Published by New Page Books a division of
Career Press, Pompton Plains, NJ. 800-227-3371.
Reprinted from the FOREWORD of the book:
Your Ultimate Life Plan: How To Deeply Transform Your Everyday Experience And Create Changes That Last
by Dr. Jennifer Howard.
Your Ultimate Life Plan is the missing "how to" for getting unstuck and moving past your problems into a richer and more meaningful life. The distillation of Dr. Howard's 20-plus years of experience as a licensed psychotherapist and spiritual teacher, this "workshop in a book" is a roadmap to living your most happy, most authentic, most amazing life. Why settle for average, when the potential to live an amazing life is inside you, right now? This book will help you step boldly into your next, deeper level of happiness, wholeness, transformation, and success.
About the Author of the Foreword of the book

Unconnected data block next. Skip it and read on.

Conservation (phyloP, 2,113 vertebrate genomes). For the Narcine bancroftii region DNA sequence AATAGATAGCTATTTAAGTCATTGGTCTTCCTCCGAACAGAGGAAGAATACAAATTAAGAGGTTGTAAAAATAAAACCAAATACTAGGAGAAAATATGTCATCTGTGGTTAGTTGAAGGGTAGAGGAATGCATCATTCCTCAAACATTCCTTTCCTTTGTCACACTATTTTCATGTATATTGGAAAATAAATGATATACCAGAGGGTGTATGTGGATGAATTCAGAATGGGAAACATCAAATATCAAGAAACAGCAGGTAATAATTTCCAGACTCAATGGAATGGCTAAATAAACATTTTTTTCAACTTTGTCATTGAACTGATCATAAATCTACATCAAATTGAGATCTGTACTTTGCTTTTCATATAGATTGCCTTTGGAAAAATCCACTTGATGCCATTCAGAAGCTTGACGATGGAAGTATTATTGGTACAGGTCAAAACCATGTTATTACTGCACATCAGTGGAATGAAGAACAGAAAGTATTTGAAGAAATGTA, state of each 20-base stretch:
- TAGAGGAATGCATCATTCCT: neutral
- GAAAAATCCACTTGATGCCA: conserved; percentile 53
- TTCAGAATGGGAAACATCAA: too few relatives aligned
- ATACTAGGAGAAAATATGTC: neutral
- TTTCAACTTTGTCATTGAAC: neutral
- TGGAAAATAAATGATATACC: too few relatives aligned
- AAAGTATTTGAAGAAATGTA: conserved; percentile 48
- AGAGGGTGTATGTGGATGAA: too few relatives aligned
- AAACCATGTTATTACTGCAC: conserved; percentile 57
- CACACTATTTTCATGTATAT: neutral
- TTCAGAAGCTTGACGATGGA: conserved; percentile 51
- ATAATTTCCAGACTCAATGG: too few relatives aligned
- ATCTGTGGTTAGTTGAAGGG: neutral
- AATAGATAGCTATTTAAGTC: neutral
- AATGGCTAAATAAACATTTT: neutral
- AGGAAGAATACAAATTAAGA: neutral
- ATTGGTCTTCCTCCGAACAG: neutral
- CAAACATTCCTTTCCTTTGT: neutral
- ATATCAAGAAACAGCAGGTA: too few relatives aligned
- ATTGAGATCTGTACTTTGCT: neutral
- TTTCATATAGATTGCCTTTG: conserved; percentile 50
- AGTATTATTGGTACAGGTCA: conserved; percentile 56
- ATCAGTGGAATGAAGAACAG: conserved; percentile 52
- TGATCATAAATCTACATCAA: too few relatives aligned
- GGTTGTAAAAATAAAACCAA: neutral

Lama Surya Das has spent forty years studying Zen, vipassana, yoga, and Tibetan Buddhism with the great masters of Asia, including the Dalai Lama’s own teachers. He is the founder of the Dzogchen Center in Cambridge, Massachusetts, and its branch centers around the country, including the retreat center Dzogchen Osel Ling outside Austin, Texas, where he conducts long training retreats and Advanced Dzogchen retreats. He is also active in interfaith dialogue and charitable projects in the Third World. In recent years, Lama Surya has turned his efforts and focus towards youth and contemplative education initiatives. He is a published author, translator, chant master (see Chants to Awaken the Buddhist Heart CD, with Stephen Halpern), and a regular blog contributor at The Huffington Post, as well as his own AskTheLama.com blog site. He is the author of: Letting Go of the Person You Used to Be: Lessons on Change, Loss, and Spiritual Transformation and Buddha Standard Time: Awakening to the Infinite Possibilities of Now, and numerous other books.